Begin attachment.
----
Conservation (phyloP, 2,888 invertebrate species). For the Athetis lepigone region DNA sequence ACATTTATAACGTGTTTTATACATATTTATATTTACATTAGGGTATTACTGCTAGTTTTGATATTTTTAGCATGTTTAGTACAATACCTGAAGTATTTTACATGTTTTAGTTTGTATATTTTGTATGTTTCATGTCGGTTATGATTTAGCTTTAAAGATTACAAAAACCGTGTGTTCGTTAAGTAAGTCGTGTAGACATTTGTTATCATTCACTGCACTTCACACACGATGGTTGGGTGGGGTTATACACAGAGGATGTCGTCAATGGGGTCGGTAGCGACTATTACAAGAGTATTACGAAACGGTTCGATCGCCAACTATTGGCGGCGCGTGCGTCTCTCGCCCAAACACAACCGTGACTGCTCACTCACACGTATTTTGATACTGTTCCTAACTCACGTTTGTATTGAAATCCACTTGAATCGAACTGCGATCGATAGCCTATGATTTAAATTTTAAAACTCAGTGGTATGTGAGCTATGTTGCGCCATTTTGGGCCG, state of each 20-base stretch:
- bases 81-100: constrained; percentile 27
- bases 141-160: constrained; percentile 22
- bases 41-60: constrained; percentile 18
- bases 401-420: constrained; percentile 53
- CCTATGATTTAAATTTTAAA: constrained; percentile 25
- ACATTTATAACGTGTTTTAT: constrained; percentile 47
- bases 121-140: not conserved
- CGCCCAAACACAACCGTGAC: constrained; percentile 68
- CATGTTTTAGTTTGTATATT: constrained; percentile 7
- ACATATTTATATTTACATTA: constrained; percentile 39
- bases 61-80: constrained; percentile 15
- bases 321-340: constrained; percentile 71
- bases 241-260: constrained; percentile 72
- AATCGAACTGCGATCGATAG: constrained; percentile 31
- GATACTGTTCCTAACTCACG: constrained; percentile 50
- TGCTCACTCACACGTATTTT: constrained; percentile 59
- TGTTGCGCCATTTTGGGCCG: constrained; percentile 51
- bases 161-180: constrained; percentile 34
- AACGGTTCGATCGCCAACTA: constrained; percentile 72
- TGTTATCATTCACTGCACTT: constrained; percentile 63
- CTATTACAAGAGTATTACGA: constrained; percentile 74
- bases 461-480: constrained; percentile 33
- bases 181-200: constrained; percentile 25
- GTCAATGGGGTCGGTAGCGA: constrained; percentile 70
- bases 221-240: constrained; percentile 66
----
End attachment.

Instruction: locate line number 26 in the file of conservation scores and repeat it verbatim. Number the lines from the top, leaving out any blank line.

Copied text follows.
- bases 221-240: constrained; percentile 66